- 'On the equivalence of executed and imagined movements: evidence from lateralized motor and nonmotor potentials.'. Hum Brain Mapp, United States: 30 (10), pp. 3275-3286.doi: 10.1002/hbm.20748
- 'Neural correlates of movement preparation in healthy ageing'. European Journal of Neuroscience, 27 (1), pp. 254-260. . (2008)
- 'EEG dipole analysis of motor-priming foreperiod activity reveals separate sources for motor and spatial attention components.'. Clin Neurophysiol, Netherlands: 117 (12), pp. 2675-2683. . (2006)
- 'Perception of binocular 3-D motion: Visual direction is more important than binocular disparity'. Journal of Vision, 3 (9)doi: 10.1167/3.9.95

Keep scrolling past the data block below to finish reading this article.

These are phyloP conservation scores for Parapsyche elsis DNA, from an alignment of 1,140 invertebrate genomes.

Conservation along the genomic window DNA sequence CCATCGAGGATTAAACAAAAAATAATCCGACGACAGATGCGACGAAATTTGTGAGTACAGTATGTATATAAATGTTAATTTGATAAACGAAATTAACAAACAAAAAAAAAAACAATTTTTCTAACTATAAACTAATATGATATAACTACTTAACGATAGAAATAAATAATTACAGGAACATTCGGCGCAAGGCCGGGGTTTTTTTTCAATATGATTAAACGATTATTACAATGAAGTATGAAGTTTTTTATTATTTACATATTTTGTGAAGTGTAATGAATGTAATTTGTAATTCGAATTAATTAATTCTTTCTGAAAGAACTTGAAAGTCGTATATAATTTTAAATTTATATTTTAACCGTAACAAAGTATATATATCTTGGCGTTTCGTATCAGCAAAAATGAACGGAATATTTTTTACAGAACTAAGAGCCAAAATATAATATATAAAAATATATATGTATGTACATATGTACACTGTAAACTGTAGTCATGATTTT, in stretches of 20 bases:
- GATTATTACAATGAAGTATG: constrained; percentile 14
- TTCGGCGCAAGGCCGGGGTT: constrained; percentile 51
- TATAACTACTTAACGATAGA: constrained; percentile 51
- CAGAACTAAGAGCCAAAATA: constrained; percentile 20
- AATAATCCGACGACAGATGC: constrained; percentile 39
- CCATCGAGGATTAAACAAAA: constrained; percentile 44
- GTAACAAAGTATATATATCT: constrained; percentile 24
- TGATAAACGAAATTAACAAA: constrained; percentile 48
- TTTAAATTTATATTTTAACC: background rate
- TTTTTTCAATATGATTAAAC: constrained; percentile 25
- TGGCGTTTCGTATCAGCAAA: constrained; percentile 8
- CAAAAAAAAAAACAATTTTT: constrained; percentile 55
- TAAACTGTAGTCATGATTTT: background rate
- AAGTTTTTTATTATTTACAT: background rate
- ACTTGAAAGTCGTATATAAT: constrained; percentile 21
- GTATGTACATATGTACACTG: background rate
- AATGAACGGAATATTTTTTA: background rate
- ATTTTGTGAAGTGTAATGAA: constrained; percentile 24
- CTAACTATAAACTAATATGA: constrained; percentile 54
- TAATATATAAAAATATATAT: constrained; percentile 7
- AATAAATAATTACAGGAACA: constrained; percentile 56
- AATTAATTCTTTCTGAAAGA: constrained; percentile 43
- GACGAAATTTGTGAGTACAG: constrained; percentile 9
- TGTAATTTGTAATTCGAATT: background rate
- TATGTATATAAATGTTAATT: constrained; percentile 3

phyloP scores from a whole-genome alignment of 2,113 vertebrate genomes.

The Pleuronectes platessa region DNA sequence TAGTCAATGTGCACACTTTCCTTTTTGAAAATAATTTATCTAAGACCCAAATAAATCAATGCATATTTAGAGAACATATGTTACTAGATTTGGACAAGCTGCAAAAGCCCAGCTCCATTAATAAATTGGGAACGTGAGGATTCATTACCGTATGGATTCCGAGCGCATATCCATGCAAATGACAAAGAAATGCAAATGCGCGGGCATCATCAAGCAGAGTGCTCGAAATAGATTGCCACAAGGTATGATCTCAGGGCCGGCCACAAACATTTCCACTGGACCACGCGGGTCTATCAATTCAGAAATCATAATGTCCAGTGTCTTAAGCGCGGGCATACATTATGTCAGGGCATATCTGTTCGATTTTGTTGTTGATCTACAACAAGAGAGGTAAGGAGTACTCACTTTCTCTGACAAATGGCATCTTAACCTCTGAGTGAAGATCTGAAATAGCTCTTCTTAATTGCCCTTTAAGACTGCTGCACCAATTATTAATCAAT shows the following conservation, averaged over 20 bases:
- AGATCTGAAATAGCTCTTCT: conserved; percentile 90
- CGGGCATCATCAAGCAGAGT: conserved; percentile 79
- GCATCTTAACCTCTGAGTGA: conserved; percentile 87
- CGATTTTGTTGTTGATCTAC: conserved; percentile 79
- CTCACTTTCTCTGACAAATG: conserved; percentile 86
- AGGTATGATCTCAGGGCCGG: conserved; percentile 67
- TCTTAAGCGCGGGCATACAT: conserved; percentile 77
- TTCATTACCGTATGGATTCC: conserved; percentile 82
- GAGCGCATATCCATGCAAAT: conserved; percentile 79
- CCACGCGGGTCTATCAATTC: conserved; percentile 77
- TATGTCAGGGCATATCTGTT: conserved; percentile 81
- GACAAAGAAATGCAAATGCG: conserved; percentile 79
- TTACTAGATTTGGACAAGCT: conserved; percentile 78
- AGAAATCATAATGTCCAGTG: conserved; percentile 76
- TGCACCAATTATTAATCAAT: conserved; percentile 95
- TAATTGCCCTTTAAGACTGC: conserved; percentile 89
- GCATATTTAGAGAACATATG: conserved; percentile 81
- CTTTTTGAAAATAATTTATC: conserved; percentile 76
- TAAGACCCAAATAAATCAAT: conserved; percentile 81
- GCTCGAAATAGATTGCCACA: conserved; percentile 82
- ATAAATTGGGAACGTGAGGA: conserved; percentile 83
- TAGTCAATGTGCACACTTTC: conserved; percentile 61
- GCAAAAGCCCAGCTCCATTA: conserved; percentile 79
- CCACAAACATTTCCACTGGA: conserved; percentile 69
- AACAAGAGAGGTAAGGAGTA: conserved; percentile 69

- 'Accuracy and Precision of Binocular 3-D Motion Perception'. Journal of Experimental Psychology: Human Perception and Performance, 29 (5), pp. 869-881. . (2003)
- 'The relationship between structural changes in mTBI and persistent PCS: DTI and cortical thickness analysis'. Edinburgh: Ninth World Congress On Brain Injury . (2012)
- 'Long-term effects of mild traumatic brain injury on cognitive performance'. BRAIN INJURY, 26 (4-5), pp. 395-396. . (2012)
- 'Response time slowing by glucose dependent on strength of stimulus response association: investigations with the flanker task'. Majorca: International Conference On Cognitive Neuroscience . (2011)
- 'An electrophysiological investigation of glucose effects in the Flanker task'. University of Warwick, UK: Warwick Workshop on Motor Priming and Cognitive Control . (2010)